Say hello (again) to The Elf on the Shelf, Santa’s skinny sidekick who keeps our kids in check. We all start with good intentions. But then the darn elf forgets to move. Fret not, we’ve got you covered:
Elf Hack # 1 Ask your elf to set a nightly, recurring iPhone alert to go off after your kids are in bed. (Just don’t call it something obvs like “elf!”) The “Harp” ringtone is particularly magical.
Elf Hack #2 Have him snap an “elfie selfie.” If he forgets to move, scroll through your pics and say, “He fooled us! He stole my phone and took a selfie. What a trickster!”
Elf Hack #3Is your elf out of places to sit? Suggest she follow @ElfOnTheShelf on Twitter for location inspiration sourced from hardworking mamas.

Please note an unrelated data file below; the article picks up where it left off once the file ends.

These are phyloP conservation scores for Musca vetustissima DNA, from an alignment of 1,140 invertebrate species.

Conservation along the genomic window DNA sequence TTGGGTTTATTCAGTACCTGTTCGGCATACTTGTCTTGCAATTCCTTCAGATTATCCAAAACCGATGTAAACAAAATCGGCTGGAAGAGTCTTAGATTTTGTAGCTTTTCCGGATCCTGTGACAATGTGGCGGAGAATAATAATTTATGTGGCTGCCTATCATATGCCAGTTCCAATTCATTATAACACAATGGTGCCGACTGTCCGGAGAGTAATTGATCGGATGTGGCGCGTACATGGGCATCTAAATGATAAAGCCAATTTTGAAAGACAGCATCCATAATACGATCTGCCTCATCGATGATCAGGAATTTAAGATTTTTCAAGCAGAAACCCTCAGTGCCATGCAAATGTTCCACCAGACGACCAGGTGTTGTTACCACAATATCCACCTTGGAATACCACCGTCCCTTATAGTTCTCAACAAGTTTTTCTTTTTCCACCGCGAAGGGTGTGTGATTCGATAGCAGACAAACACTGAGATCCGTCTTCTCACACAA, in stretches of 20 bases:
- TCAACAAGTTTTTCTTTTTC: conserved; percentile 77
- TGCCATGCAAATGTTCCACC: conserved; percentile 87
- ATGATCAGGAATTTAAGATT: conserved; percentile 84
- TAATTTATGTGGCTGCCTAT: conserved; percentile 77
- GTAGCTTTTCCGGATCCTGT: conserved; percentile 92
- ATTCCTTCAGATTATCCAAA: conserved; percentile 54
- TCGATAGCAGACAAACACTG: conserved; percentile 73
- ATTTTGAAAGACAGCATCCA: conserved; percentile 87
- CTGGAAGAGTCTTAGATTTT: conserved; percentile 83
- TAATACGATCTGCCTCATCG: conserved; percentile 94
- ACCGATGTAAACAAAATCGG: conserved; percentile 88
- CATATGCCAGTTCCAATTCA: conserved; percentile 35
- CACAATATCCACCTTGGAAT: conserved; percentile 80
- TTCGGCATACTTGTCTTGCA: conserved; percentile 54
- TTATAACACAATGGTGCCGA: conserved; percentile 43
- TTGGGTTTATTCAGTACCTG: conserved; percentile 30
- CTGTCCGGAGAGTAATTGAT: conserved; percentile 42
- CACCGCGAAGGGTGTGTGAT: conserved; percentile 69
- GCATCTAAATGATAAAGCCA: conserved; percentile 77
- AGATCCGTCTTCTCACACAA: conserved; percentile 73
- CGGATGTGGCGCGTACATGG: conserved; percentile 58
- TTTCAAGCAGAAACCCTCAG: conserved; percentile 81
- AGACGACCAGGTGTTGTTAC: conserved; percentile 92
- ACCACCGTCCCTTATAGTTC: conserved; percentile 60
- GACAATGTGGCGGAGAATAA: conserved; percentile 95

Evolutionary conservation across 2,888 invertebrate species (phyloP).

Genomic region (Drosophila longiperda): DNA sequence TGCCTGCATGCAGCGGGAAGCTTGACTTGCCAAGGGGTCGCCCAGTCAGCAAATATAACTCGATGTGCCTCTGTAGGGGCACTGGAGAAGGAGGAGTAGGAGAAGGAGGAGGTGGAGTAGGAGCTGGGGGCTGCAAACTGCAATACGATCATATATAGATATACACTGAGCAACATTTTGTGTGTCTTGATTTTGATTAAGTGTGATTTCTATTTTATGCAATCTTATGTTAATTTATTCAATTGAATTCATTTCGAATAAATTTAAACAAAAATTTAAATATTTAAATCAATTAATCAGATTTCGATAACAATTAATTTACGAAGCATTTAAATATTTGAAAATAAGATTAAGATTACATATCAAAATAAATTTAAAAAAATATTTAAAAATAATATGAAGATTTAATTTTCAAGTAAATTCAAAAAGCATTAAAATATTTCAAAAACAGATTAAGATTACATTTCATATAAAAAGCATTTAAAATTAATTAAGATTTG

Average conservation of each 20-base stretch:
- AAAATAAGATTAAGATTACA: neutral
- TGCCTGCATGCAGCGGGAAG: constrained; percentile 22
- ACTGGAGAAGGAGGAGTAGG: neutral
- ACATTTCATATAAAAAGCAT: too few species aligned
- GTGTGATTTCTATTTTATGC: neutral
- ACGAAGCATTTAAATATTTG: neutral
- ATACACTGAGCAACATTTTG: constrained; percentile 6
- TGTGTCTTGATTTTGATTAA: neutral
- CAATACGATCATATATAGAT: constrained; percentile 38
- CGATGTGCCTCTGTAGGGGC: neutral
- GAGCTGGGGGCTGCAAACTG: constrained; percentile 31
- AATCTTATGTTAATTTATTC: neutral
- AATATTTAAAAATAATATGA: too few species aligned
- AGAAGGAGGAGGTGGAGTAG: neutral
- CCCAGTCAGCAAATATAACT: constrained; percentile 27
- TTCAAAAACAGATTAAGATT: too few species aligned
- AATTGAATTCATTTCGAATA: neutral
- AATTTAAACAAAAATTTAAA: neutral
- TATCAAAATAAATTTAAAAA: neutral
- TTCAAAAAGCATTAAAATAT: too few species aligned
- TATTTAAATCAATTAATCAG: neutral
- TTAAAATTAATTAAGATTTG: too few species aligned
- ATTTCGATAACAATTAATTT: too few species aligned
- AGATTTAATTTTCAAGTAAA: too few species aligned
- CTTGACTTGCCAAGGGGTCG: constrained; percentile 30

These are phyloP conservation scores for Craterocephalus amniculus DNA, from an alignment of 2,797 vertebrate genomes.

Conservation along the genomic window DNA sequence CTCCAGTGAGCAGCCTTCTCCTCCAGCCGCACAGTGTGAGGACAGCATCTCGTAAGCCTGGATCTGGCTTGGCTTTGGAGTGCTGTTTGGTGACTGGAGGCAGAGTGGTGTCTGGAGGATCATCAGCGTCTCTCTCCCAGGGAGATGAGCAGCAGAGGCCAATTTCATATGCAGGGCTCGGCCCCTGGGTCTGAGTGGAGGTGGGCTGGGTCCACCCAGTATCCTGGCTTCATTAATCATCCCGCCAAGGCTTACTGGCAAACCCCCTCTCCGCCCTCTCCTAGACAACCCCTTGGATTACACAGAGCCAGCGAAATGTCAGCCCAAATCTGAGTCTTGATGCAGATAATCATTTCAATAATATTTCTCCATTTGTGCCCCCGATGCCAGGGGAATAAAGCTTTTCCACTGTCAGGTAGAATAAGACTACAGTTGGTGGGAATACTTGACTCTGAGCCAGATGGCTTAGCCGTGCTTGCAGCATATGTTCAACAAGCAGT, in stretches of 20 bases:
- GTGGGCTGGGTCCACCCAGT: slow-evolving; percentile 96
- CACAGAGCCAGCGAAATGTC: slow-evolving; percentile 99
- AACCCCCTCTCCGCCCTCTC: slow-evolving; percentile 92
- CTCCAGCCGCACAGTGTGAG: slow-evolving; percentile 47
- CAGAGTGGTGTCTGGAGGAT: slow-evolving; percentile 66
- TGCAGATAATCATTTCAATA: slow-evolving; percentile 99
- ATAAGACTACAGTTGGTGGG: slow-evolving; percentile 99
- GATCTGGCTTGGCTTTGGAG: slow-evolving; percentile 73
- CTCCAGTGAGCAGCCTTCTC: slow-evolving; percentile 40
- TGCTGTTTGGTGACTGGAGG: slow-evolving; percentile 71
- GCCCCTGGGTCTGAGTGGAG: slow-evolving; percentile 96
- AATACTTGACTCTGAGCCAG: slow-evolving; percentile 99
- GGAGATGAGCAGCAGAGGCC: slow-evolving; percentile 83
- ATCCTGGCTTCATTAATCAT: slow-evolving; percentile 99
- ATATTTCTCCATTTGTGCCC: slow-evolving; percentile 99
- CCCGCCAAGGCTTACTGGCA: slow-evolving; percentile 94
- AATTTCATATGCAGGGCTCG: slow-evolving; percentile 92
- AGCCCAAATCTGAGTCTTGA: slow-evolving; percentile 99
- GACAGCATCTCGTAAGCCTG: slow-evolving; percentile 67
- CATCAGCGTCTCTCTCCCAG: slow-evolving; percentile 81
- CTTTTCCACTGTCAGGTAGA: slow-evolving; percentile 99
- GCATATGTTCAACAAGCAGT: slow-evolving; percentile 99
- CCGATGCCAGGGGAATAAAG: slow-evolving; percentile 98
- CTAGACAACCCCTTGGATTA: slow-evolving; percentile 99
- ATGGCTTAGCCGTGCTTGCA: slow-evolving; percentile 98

Elf Hack #4Blame the dog/cat/gerbil/fly that MUST have touched your elf accidentally, causing him to temporarily lose
his magic. Build him a protective covering made of candy canes and washi tape (who’s Pinterest-y now?) and refer to tip #1.
Or just place your elf … on the shelf. After all, she’s not “Elf in a Hot-Air Balloon.” Keep it simple: The easiest hunt is magic enough.
…and with family and friends, of course! Canon’s new, interactive Facebook app, North Pole PIXMA, lets children write letters and electronically draw pictures to send to Santa’s workshop (and to your Canon printer using Cloud Technology) through December 24th. Once your child sends her creation to Santa through the app, she’ll be shown a video of the crew, including Santa, Ms. Claus, the workshop elves and Abominable Snowman, receiving her wish list at the North Pole. There’s no better way to get into the holiday spirit. Plus, you can save the printed copy as a keepsake or share the list with all your little one’s prospective gift givers this year.